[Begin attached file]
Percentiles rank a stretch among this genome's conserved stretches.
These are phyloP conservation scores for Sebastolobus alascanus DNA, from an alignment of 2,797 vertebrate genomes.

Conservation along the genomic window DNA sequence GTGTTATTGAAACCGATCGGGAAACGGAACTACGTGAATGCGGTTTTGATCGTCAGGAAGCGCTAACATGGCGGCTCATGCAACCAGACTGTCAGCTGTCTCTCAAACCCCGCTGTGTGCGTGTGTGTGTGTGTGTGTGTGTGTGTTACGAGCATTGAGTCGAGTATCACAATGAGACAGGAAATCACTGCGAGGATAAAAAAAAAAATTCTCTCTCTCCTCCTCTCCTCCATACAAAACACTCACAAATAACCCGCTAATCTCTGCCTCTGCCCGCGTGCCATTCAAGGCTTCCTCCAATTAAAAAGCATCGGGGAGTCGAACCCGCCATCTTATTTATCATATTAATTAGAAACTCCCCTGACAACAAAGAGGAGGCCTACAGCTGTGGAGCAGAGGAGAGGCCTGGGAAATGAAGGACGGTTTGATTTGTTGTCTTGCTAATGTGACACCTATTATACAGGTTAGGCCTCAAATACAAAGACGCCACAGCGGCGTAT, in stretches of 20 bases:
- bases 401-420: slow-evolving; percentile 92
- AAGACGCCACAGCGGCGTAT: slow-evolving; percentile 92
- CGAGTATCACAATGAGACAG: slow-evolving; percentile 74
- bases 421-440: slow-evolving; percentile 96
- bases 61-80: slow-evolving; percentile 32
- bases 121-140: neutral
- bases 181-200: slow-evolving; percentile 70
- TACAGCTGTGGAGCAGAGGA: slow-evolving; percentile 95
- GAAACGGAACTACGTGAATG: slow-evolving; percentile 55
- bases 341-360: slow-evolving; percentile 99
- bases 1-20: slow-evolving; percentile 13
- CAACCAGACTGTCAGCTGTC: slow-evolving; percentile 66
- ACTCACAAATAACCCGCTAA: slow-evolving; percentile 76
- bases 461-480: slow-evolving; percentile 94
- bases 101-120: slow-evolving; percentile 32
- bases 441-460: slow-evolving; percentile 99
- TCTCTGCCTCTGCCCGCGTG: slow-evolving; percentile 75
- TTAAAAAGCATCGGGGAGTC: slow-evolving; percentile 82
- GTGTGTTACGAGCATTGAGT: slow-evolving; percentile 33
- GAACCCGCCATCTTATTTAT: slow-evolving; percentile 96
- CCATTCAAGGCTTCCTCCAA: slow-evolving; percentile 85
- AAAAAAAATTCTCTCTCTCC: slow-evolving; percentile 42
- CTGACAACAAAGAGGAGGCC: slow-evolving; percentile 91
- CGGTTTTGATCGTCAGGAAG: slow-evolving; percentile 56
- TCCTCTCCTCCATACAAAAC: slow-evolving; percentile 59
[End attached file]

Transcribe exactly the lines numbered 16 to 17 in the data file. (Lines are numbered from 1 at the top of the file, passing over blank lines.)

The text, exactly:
- ACTCACAAATAACCCGCTAA: slow-evolving; percentile 76
- bases 461-480: slow-evolving; percentile 94